Calls for EU membership for Ukraine and other countries are increasing – but the French president seems to have another idea…
On Europe Day (9 May 2022), French President Emmanuel Macron delivered a speech at the closing ceremony of the Conference for the Future of Europe in Strasbourg in which he called for the creation of a “European political community”. He notably said:
[…] This new European organization would allow democratic European nations that subscribe to our shared core values to find a new space for political and security cooperation, cooperation in the energy sector, in transport, investments, infrastructures, the free movement of persons and in particular of our youth. Joining it would not prejudge future accession to the European Union necessarily, and it would not be closed to those who have left the EU.
The French leader’s proposal came after Russia’s aggression against Ukraine triggered a raft of new membership applications. On 28 February, Ukraine’s President Volodymyr Zelensky was the first to lodge an official application for EU membership for his country. “We ask the European Union for Ukraine’s immediate accession via a new special procedure.” Moldova and Georgia followed suit.
A substitute for EU enlargement?
Macron’s suggestion of a two-tier or multi-tier EU was very likely an attempt to find a middle way. A few days after his Strasbourg speech, Zelensky criticized Macron’s idea, arguing that:
[…] Our accession can only strengthen the EU, we cannot be kept at a distance […] We cannot remain in this uncertain situation forever. It’s like a table where the whole family is gathered, you are invited, but you haven’t been given a seat. It’s not fair […] Ukraine respects the European Union, and we want the same respect.
Several Central and Eastern European states – notably Poland, Estonia, Latvia, Lithuania, the Czech Republic and Slovakia – came out in support of Ukraine’s membership bid. Others, including France, were much more reluctant. As evidenced in the latest EURACTIV map below, a majority of EU countries are either currently hesitant about Ukraine’s candidate status or awaiting the opinion of the European Commission (expected this week) before revealing their position.
On 19 May, while addressing a session of the European Economic and Social Committee, European Council President Charles Michel called for the creation of a “European geopolitical community”. Michel was swift to point out that “This initiative is in no way intended to replace enlargement – or to find a new excuse for procrastination. Nor is it a guarantee for those who participate that they will one day be a member of the European Union.”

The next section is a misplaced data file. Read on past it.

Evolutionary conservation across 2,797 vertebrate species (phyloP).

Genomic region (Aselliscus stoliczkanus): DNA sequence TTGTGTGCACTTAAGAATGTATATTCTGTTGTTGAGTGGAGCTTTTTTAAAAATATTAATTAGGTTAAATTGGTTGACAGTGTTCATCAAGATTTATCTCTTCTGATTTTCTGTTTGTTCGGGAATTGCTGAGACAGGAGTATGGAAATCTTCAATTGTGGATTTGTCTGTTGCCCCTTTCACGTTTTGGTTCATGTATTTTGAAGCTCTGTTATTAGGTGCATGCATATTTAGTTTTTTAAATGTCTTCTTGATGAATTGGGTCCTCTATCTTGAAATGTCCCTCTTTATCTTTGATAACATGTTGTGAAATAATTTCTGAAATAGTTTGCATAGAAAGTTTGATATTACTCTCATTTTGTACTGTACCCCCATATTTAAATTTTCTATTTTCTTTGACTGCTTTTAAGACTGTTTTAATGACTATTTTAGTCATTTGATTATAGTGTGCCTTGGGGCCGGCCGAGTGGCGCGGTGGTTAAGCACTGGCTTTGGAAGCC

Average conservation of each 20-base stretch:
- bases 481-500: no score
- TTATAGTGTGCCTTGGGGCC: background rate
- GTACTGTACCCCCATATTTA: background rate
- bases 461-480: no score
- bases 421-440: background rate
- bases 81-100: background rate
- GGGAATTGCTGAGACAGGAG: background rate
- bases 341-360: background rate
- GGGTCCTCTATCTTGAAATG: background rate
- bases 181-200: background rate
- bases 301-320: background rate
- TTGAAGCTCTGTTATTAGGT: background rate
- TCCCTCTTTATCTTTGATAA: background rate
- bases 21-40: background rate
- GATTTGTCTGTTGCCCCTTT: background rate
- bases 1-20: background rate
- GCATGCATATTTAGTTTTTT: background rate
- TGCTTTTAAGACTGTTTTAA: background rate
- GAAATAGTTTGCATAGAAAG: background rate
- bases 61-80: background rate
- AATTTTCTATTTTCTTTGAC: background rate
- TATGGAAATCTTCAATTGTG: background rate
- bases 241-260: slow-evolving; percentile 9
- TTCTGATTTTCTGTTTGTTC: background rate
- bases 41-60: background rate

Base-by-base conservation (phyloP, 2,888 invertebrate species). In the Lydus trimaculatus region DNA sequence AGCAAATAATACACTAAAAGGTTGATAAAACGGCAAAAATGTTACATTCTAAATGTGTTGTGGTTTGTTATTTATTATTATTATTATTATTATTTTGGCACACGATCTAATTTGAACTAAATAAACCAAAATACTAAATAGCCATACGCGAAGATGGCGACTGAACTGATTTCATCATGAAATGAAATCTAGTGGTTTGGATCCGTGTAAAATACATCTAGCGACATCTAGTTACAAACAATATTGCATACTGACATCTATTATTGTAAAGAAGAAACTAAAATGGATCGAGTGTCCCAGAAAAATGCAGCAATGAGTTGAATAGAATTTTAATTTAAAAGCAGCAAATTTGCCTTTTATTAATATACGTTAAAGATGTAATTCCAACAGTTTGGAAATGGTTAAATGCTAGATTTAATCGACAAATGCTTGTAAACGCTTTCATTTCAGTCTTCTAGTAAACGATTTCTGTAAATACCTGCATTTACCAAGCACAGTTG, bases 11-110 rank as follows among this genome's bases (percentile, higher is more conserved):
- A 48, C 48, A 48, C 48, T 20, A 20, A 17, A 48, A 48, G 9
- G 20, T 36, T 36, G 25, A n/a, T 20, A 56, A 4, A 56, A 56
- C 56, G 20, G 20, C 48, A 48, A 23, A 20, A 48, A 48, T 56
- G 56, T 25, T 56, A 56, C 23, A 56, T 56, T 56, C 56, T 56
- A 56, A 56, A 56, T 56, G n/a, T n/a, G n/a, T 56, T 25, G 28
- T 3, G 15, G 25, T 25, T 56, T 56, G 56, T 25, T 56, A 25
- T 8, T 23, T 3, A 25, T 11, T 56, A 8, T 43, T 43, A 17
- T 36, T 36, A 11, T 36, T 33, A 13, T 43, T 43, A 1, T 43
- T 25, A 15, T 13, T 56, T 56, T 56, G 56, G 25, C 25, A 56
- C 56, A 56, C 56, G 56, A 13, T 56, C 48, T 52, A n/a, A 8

Michel most certainly wanted to dissipate Ukrainian worries that the new proposal was in effect a substitute for EU accession. Bloomberg reports that “Ukraine [is] likely to win initial EU backing for path to membership”, with the Commission set to deliver their opinion and recommendation for Ukraine’s membership application in the coming days.
Former ‘Greens’ MEP Helga Trüpel is not convinced by Macron’s proposal. In a comment for EU Watch, she says “No, I don‘t share that approach by Macron. It puts countries like Ukraine in a position not being on eye level with the Member States. I share the demand by the Government of Ukraine to become a candidate country with a normal accession process.”
French vision of Europe?
The idea of a multi-tier Europe has been present for decades. It was originally a French idea. Thirty years ago, then-French President François Mitterand proposed a Europe of “concentric circles in which the central and eastern European countries would be put in a political halfway house to prepare themselves for eventual EC [European Community] membership.”
Mitterrand suggested different levels of integration, both political and economic, with a strong core that would act as a powerhouse for deeper integration and more efficient decision-making, especially in terms of facing a multitude of crises simultaneously on various fronts.
Macron’s proposal mirrors that of his predecessor. In 2018, the French president already pointed out that:
[…] We also have to accept, support the fact that this Europe will be a Europe of several circles, because it already is and so we have to accept there is a broad Europe, perhaps broader than the European Union, the Council of Europe forming, moreover, this broader base, founded on our principles, which are at times undermined even within the EU.